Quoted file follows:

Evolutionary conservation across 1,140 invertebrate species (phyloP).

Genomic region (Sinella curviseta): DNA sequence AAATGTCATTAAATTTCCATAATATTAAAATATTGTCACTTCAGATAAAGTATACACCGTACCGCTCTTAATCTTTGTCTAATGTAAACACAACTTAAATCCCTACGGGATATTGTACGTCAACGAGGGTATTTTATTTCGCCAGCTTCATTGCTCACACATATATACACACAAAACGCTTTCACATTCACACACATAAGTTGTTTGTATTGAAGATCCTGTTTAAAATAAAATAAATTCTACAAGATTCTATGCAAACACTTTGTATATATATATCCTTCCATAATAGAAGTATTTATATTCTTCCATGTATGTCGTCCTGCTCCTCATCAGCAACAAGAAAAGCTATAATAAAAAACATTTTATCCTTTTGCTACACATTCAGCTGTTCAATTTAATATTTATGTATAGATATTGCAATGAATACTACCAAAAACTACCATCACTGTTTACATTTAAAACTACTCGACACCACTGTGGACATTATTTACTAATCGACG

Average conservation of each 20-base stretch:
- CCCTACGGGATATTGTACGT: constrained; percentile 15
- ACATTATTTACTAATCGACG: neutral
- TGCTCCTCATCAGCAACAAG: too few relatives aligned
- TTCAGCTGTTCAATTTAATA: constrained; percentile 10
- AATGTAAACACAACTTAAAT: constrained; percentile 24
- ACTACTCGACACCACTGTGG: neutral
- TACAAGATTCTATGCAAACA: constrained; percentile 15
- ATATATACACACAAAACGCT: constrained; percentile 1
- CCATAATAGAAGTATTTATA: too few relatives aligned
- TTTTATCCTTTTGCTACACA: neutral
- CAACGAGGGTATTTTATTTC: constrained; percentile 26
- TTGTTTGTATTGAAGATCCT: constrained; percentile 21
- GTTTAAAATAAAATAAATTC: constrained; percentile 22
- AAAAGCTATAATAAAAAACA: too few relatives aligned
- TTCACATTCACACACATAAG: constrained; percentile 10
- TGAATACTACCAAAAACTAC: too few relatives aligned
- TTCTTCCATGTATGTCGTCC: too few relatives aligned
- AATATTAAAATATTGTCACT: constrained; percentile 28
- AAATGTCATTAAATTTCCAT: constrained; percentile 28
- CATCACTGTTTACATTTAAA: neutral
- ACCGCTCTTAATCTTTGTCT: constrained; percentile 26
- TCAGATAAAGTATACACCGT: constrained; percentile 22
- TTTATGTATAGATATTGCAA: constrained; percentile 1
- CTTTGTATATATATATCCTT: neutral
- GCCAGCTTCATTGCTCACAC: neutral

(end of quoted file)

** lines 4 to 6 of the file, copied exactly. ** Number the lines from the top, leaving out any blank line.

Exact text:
- CCCTACGGGATATTGTACGT: constrained; percentile 15
- ACATTATTTACTAATCGACG: neutral
- TGCTCCTCATCAGCAACAAG: too few relatives aligned